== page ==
The food tent was hopping. I got in line for a tamale and some of that famous Oaxacan hot chocolate, but couldn't help noticing the fried chapulines. Grasshoppers. I had heard about this dish, but still, it was a little surprising to see a big platter of them at a public event.

A young fellow behind me was telling his novia he was getting the chapulines - hoping to impress with bravery, I think. I asked a server if they were popular - yes, she said, did I want a taste? I told her I was too afraid to try them, but la novia behind me said she'd had them before, and liked them, and her boyfriend took a sample. So I swallowed my fear and took a few from the spoonful the server proffered.

They actually tasted pretty good.

 So now I figure I'm ready for the apocalypse, or the post-global warming world, when bugs are all we have left to eat.

Brought the tamale home and put it in the fridge. For later, I figured. But I'm too intimidated to turn on the new range that was installed back in March and hasn't even been turned on yet. It has a funny button to ignite the gas burners, at least I think that's what it's for. And is there any potential problem with a tank of gas that's been sitting on the roof untouched all summer long?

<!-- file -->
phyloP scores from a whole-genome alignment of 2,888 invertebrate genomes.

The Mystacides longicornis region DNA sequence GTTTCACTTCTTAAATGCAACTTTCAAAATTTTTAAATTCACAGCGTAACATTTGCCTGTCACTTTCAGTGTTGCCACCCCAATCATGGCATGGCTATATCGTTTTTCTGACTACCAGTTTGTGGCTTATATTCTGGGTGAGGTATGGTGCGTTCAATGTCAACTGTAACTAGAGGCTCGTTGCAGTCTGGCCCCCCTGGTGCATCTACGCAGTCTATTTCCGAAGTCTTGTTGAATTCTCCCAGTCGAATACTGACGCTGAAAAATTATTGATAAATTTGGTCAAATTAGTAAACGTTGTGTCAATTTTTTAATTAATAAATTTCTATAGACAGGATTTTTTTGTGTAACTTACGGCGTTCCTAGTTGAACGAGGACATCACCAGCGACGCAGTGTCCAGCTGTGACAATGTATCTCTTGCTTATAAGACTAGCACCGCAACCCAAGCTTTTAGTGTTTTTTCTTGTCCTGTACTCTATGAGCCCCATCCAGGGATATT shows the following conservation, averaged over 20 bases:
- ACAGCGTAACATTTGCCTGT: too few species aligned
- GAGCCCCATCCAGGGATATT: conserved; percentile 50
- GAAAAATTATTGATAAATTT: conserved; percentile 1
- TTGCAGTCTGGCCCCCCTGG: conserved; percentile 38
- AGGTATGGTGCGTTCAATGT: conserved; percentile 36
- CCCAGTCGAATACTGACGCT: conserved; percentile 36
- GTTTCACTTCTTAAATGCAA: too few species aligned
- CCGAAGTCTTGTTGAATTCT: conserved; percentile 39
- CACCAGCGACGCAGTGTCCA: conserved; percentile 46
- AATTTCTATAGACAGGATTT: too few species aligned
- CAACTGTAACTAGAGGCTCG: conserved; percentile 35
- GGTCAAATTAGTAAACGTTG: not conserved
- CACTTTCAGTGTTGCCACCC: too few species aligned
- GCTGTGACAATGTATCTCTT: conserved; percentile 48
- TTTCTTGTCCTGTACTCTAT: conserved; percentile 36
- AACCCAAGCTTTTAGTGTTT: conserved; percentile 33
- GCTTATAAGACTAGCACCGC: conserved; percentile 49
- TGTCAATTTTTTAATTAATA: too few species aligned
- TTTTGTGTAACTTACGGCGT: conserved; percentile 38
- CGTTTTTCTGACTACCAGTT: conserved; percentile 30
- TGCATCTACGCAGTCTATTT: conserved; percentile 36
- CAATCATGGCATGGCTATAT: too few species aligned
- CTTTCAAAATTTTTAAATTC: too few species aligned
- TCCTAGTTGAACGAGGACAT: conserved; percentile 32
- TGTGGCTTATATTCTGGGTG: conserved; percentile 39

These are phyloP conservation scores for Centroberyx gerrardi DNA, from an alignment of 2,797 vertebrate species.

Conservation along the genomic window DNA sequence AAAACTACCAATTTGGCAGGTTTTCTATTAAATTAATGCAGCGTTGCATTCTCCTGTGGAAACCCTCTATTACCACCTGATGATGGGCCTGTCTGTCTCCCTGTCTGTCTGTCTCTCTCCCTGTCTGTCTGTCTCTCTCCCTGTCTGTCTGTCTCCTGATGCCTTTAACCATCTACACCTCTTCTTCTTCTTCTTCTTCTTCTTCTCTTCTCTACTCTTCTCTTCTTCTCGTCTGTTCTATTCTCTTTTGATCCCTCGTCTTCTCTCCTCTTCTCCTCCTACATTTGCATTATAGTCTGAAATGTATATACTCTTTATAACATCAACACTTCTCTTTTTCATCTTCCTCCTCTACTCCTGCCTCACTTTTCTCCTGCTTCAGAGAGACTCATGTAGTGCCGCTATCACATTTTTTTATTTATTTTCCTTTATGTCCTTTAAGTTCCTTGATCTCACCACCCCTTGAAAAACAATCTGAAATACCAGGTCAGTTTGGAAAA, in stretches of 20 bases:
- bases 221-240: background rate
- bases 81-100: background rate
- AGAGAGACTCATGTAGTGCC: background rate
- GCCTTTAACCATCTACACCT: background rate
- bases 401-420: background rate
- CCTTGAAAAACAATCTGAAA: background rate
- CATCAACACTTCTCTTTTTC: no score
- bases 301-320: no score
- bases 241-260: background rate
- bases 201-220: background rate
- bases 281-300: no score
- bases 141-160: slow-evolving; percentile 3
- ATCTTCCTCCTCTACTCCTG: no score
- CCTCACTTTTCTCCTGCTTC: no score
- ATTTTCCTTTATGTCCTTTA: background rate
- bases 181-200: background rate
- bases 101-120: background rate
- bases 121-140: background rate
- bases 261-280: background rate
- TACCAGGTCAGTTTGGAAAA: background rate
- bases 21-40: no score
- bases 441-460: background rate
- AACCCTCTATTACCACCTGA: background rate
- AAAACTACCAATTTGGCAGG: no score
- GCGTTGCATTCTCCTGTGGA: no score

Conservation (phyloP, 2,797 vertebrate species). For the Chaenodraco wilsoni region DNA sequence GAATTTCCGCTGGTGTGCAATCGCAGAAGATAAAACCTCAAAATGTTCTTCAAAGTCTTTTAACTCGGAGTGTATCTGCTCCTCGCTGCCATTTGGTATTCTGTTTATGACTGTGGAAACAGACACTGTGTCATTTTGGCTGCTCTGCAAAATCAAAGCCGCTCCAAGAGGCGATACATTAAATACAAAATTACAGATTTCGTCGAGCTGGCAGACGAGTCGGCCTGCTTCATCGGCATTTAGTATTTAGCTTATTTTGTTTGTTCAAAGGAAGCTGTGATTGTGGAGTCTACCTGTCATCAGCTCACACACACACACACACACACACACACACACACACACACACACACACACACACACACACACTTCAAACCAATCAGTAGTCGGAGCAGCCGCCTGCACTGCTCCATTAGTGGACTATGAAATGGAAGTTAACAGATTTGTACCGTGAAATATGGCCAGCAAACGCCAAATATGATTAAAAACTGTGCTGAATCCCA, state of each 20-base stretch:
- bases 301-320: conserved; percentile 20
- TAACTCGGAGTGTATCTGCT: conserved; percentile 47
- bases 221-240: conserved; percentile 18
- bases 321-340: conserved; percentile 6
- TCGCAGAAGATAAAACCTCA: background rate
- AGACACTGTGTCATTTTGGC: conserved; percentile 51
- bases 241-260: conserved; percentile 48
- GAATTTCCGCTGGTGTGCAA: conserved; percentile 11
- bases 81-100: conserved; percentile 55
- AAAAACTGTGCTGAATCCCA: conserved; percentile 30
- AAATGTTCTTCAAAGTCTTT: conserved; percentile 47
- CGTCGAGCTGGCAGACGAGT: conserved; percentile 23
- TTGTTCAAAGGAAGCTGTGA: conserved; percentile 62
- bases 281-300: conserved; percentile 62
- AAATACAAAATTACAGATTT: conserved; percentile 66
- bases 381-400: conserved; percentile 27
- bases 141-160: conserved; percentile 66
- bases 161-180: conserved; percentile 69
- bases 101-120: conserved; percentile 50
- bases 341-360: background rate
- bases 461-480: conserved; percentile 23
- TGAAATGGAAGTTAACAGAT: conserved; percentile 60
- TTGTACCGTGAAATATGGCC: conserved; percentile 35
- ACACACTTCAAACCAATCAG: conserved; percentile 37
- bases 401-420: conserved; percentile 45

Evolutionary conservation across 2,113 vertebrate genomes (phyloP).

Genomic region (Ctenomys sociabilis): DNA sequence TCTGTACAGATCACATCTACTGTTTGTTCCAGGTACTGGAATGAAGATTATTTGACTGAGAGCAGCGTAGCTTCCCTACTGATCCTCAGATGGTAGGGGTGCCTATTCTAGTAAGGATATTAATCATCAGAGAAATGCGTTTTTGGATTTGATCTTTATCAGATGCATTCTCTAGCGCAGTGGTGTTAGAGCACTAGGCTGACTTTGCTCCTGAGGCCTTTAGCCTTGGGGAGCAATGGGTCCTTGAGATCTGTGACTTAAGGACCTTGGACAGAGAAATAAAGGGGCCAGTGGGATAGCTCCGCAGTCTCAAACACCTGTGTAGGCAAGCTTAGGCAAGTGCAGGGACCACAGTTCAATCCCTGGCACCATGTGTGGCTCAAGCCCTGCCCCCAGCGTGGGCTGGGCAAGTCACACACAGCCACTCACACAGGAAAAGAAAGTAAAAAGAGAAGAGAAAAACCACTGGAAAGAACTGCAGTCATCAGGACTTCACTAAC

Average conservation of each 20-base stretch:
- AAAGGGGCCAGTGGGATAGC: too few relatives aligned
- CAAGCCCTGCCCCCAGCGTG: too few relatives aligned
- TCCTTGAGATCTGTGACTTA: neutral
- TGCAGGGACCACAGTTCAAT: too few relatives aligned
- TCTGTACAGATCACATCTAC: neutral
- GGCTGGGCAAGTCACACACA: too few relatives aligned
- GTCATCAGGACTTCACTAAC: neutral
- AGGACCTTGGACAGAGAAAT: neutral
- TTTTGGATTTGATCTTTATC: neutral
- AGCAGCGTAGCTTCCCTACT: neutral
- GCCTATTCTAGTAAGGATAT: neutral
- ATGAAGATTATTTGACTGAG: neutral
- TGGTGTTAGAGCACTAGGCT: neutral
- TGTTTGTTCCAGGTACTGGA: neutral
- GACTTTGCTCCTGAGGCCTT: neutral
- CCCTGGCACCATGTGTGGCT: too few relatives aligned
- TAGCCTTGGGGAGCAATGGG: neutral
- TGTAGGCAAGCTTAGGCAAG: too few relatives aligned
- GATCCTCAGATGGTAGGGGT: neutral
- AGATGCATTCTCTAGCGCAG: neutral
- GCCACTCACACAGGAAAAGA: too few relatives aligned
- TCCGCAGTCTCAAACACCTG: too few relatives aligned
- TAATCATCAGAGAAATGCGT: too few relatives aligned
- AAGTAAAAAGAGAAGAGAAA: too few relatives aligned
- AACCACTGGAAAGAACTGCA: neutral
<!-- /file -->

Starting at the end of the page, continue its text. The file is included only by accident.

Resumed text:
I'll face that fear tomorrow.


  1. Debbie, you're a much braver gal than I am. I think it'll be a loong, looong while before I attempt to eat bugs. If ever.

  2. You really had not just one, but a spoonful??

    It's easy to sit here in the states and think, "I'd eat a fried grasshopper, no problem!" When I really think about it, though, not even a squeeze of limon would make a spoonful of chapulines very appetizing. My compliments to the brave blogger!

  3. Yucatango, thanks, it is great to be back.
    Barb, I never thought I'd try eating an insect either. I bet you're not afraid of a gas stove though!
    Lee, I think I had three. Not too brave.

  4. I've heard that chapulines are quite tasty. Now that you have confirmed that they are, I won't be so shy about trying them. I'm sorry that we will miss the Oaxaca Fair. We have a small woven rug from there that we will be bringing to Merida.